In an extremely rigorous test, the FN 509 beat out the competition without having any malfunctions, proving FN’s ascendancy in the market.
One of the best things to happen to the pistol and firearms community was the U.S. Army’s XM17 Modular Handgun System (MHS) competition. The Army announced the competition in 2015 and in January 2017 crowned Sig Sauer P320’s as the winner. Most know that Glock offered the Glock 19x but might not know that Beretta, Smith & Wesson, CZ, FN, and a few others, presented options, as well. The FN 509 was one of those updated modern options.
As a whole, the Army’s more modern requirements to replace the aging Beretta M9 resulted in multiple good options from reputable gun manufacturers. These upgrades benefit the entire firearms community.
FN and the Military
FN is well known in the military world for making reliable and quite capable firearms. From the SCAR to the M249 and M240B, the FN has dominated much of the U.S. and NATO military small arms market. In fact, my M16A2 from Army Basic Combat Training was manufactured by FN. In the U.S. Army and U.S. Marine Corps, just about everyone in combat arms touches and trains on FN products. Even support units will likely have FN squad and platoon weapons.
For the Army’s solicitation, FN had entered the FN 509 as an updated version of the FNS-9 Compact. The Compact is a polymer-framed, striker-fired, semi-auto pistol. It has no manual safety nor ambidextrous mag releases.
FN sought to learn from Beretta M9’s flaws, one of the biggest of which was that the safety functioned backward. This is not intuitive or ergonomically easy to manipulate at all. Especially in high-stress situations. In addition, the M9’s mag release was configured for right-handed shooters only. FN obviously sought to create a better solution. And while the Department of Defense (DoD) is overly obsessive about manual safeties (I suppose, at times, for good reason), the lack of a manual safety probably hurt FN and Glock in the Army competition.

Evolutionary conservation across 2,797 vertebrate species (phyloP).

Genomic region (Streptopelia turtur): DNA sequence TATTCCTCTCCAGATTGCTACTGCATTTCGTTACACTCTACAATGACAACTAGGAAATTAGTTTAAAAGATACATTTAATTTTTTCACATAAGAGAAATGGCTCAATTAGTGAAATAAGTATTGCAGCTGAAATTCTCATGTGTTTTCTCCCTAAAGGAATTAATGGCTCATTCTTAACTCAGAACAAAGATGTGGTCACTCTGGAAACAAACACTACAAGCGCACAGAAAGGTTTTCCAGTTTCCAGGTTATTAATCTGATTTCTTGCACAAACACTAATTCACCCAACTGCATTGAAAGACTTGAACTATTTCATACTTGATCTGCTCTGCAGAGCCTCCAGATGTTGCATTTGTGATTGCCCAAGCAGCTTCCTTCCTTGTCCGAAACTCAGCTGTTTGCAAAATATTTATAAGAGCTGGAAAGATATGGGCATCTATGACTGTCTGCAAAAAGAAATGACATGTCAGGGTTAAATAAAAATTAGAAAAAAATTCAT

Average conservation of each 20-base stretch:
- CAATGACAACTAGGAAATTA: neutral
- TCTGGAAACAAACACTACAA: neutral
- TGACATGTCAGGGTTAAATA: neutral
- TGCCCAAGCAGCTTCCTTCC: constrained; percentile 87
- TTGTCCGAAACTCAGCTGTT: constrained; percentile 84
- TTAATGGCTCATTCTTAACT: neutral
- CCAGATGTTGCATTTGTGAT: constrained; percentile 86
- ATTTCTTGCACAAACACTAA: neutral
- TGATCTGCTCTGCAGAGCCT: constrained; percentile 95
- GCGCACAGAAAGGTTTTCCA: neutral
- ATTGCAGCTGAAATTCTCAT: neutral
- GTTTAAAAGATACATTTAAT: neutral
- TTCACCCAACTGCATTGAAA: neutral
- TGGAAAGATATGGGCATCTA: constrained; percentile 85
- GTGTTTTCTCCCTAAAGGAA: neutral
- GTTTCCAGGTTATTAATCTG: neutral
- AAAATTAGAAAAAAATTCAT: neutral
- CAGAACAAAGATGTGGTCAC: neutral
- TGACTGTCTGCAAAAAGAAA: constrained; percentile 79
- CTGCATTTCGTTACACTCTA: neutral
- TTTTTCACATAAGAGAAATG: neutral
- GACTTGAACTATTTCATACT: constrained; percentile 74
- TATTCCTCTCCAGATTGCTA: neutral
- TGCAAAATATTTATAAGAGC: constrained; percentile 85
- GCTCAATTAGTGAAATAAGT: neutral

There are multiple versions of the FN 509 currently available on the market, in civilian and Law Enforcement (LE) configurations. Nevertheless, it is only in recent years that FN has started to earn a market share in the civilian firearms community.
The New Prince of LA
On August 10, 2021, the Los Angeles Police Department (LAPD) announced the FN 509 MRD-LE as was the winner of its duty-pistol competition. The LAPD is the third-largest police department in the country behind New York City and Chicago. With around 10,000 officers, standardization is important. Up until now, officers had been carrying a mix of Beretta, Glock, Smith & Wesson, and Kimber pistols.
The LAPD evaluated the FN 509, along with other pistols, in a rigorous 20,000 round-count test. The FN 509 had zero malfunctions. Needless to say, that’s quite the qualifications test.
Chris Cole, Vice President, Sales and Marketing at FN America, said of the evaluation, “Exceeding all of the requirements LAPD sought in their new duty pistol was a high-performance standard to meet.”
FN has also put the 509 through rigorous development and testing of its own. “With over a million rounds fired in development, the FN 509’s reputation for durability is proven here again giving LAPD officers a superior handgun they can depend on in the most demanding policing environments,” Cole added. And these days, with everyone having their sights trained directly on Glock, new products have to reach such high standards.